This lost classic was originally published in 1850 as a chapter of Herbert Spencer’s book Social Statics. When Spencer re-issued Social Statics late in his life he revised it to remove much of the most radical material, including this chapter. However, earlier American facsimile editions continued to circulate, and the essay was widely read and discussed among American and English Anarchists, who republished the essay independently. As Tucker wrote of his pamphlet edition, “Though Spencer, when in his later life he revised ‘Social Statics,’ suppressed this chapter, he never answered it, and it remains the best bit of political philosophy that ever came from his pen. It might well be called ‘The Right of Civil Disobedience,’ as a companion-work to Thoreau’s ‘Duty of Civil Disobedience.’ The two certainly constitute a pair of Anarchist classics. . . .” (Liberty XVI.6, p.1)
As a corollary to the proposition that all institutions must be subordinated to the law of equal freedom, we cannot choose but admit the right of the citizen to adopt a condition of voluntary outlawry. If every man has freedom to do all that he wills, provided he infringes not the equal freedom of any other man, then he is free to drop connection with the state—to relinquish its protection and to refuse to pay toward its support. . . .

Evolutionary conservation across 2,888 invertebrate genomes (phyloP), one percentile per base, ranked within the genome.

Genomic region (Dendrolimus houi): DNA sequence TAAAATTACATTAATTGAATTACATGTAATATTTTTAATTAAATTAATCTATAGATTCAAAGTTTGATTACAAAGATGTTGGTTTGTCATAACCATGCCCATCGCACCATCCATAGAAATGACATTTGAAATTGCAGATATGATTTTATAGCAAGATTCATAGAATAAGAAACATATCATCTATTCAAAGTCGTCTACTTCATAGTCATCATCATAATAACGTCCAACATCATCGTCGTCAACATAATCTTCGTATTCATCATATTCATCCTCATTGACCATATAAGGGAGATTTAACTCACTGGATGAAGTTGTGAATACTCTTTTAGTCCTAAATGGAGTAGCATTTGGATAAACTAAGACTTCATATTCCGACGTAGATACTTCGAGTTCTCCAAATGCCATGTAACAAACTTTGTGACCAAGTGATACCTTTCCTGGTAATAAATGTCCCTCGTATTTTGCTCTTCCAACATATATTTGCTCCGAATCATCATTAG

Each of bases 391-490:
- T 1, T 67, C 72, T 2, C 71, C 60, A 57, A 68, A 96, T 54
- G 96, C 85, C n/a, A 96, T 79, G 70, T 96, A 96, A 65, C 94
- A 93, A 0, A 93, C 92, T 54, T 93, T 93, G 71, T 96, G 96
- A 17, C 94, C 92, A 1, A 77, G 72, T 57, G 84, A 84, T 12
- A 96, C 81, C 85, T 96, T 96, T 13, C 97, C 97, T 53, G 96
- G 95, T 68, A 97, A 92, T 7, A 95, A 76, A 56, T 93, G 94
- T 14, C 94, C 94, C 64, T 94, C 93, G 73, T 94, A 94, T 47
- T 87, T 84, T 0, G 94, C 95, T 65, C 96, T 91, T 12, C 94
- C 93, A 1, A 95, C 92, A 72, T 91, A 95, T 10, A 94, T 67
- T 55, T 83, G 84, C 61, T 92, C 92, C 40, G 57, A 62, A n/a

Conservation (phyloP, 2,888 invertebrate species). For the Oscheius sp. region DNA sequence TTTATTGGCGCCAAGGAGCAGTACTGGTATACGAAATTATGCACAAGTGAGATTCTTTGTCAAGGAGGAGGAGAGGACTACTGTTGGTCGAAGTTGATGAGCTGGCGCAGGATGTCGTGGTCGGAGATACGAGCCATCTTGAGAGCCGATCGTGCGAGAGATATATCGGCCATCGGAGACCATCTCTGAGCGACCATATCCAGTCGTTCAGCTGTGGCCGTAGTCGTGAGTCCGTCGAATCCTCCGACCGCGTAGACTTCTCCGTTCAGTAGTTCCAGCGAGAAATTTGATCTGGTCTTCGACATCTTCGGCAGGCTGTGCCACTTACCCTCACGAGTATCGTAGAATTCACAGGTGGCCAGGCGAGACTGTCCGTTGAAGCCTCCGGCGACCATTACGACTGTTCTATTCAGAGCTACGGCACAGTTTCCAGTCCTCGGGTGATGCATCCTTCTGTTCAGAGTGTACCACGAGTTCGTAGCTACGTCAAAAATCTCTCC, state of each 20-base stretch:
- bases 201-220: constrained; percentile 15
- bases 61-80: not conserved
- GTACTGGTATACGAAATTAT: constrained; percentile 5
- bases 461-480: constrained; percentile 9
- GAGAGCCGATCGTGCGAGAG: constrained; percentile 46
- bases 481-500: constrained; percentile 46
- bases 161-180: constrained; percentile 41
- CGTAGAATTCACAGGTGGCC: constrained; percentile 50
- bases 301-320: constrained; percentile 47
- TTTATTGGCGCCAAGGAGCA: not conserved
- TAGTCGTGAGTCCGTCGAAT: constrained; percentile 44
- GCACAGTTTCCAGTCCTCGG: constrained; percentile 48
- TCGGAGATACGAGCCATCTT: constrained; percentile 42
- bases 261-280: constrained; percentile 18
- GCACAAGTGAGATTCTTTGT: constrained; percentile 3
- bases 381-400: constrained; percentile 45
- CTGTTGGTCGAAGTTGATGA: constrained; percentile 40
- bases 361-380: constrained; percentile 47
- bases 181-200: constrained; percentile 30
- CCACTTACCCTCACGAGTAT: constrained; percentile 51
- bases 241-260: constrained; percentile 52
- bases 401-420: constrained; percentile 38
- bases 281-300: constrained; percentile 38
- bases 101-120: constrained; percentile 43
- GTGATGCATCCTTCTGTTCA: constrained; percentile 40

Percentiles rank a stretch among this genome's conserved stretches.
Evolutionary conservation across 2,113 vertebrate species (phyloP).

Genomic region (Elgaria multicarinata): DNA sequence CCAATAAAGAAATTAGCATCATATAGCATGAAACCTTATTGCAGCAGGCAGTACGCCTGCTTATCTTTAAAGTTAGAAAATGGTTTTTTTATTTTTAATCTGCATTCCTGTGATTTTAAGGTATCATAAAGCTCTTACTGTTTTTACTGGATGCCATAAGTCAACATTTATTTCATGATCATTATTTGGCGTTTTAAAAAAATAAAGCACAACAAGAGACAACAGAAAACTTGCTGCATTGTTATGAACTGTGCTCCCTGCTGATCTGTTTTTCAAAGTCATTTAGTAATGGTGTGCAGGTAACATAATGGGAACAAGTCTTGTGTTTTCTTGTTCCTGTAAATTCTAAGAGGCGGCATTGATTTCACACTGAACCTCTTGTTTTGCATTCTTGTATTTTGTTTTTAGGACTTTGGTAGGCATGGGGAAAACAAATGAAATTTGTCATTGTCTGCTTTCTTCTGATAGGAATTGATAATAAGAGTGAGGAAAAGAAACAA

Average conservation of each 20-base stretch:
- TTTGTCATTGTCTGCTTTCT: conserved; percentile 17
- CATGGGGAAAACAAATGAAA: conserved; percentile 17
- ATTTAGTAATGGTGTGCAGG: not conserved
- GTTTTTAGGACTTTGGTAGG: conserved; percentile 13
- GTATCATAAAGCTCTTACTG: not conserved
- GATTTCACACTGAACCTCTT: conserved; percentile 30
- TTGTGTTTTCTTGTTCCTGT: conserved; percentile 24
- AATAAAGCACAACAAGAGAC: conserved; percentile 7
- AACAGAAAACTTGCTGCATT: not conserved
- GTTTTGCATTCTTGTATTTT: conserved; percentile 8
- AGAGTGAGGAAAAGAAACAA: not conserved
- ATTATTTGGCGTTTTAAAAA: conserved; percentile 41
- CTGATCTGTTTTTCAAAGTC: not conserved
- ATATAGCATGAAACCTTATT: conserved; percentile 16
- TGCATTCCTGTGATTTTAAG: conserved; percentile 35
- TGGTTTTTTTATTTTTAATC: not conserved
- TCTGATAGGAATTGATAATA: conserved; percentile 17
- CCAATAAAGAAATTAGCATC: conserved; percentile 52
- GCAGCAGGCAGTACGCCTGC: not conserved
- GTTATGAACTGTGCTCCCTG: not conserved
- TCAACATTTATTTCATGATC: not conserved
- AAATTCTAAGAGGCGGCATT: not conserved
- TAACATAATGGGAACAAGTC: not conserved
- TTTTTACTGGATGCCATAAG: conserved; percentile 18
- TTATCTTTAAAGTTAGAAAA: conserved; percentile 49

Nay, indeed, have we not seen that government is essentially immoral? Is it not the offspring of evil, bearing about it all the marks of its parentage? Does it not exist because crime exists? Is it not strong—or, as we say, despotic—when crime is great? Is there not more liberty—that is, less government—when crime diminishes? And must not government cease when crime ceases, for very lack of objects on which to perform its function? Not only does magisterial power exist because of evil, but it exists by evil. Violence is employed to maintain it, and all violence involves criminality. Soldiers, policemen, and jailers; swords, batons, and fetters are instruments for inflicting pain; and all infliction of pain is in the abstract wrong. . . .
Introduced February 2011.